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Ligament injuries (Sprains)

Posted by Eamonn Brady on

 Sinead Brogan is a Chartered Physiotherapist and runs FlexPhysio Physiotherapy Clinic at Whelehans Pharmacy, Pearse St, Mullingar. To book an appointment or ask a question call Sinead at 083 1722171 

Ligaments connect bone to bone. They are composed mostly of long, stringy collagen fibres creating short bands of tough fibrous connective tissue. Ligaments help stabilise the joint, maximising strength and preventing excess movement. Ligaments are attached to the bones either side of a joint. Ligament injuries are common, especially in the hand and ankles. For example, the hand is so exposed and so widely used in day to day activities, ligament injuries are a possibility. Ligament injuries are also common in the hand and wrist area during contact sports like rugby, Gaelic football, hurling, camogie and hockey. Ligament injuries are typically partial tears known as sprains. Most heal without any problems. Complete tears can occur and ligaments can be cut in accidents with sharp objects. Complete tears may need surgery.

General information on ligament injuries    

Ligaments are sprained when the joint is stressed beyond its normal range. Common causes of a ligament injury include twisting or landing awkwardly. It is most common when the ligaments around a particular joint are at full-stretch, causing it to tear away from the bone or even tear apart. Symptoms of ligament injuries include sudden onset of pain and severe swelling; joint instability and impaired function (eg) not being able to walk or run. Most ligament injuries if treated properly can mean a safe return to normal activities and sport between 4 to 12 weeks. The time period varies greatly depending upon the location and severity of injury.  A complete tear or rupture of a ligament will take longer to heal.

Difference between a sprain and a strain?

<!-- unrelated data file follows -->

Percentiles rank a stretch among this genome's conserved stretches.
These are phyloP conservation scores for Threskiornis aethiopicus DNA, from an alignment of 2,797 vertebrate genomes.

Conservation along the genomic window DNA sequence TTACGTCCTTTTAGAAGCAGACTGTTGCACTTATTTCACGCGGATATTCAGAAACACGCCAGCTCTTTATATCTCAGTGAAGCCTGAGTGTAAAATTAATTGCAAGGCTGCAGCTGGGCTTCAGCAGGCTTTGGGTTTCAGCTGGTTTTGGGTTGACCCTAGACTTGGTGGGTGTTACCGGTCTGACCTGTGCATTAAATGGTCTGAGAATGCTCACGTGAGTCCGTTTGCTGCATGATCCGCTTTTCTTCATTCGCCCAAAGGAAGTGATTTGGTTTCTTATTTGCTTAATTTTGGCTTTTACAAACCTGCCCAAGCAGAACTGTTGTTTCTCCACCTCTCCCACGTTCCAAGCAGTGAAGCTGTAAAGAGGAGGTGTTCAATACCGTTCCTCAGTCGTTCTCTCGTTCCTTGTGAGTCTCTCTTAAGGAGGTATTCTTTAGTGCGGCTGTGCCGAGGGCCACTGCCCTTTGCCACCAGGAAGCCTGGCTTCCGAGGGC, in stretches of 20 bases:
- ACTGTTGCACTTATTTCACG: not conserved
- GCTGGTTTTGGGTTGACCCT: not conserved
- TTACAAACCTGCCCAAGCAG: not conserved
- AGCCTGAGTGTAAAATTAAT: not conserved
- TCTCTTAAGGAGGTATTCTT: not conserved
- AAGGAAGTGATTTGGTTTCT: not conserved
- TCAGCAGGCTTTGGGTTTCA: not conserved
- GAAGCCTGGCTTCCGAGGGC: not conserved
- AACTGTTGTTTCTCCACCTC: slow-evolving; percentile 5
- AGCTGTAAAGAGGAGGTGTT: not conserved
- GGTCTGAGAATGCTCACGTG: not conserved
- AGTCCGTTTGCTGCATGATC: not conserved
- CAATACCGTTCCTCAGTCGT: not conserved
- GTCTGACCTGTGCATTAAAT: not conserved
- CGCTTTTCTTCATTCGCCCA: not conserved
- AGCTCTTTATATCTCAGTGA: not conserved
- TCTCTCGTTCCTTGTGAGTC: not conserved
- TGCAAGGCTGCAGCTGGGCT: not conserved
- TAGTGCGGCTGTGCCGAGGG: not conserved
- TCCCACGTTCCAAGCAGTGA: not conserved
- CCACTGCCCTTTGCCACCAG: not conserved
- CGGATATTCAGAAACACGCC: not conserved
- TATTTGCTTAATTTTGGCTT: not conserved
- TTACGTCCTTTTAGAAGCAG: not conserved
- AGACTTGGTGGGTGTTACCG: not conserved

A sprain is an injury to a ligament. A common sprain is a “twisted ankle”. A strain is a stretched muscle or tendon (tendons attach muscle to bone). Common sprains include ankle sprain, sprained wrist or finger or thumb sprain. Common strains include groin strain, hamstring injury or neck strain. The treatment for sprains and strains are fairly similar. 

General treatment tips for ligament injuries        

Initially when the injury occurs, it is essential to rest the injured ligament for at least the first 48 hours. Avoid any activities that could further aggravate it including sports. You may not need to miss work once your job does not require manual labor. For example, strained hand ligaments may make typing or writing difficult for the first few days

Icing the injured area is important for the first 48 hours. Apply ice wrapped in a towel or other cloth to the injury for 15-minute intervals, once per hour on the first day. On the following days, ice the hand for 15 minutes once every 3 hours. The ice reduces inflammation and swelling. After about four days, applying heat to the affected area can help; heat increases blood flow in the area thus reducing inflammation by releasing inflammatory substances from the affected area.

Keeping the injured area elevated higher than the heart ensures blood does not pool around the injured ligament. Elevation reduces swelling and allows the injured ligament to heal quicker and correctly. For example, keep the affected hand or ankle elevated during sleep by propping it up using pillows. Try to sleep on your back.

A specially designed support or brace provided by your doctor, physiotherapist or pharmacist may be required to ensure that the injured area is kept immobile and in the correct healing position. The brace should be tight enough to keep the area rigid, but not so tight it constricts blood flow. Once the injury is well enough

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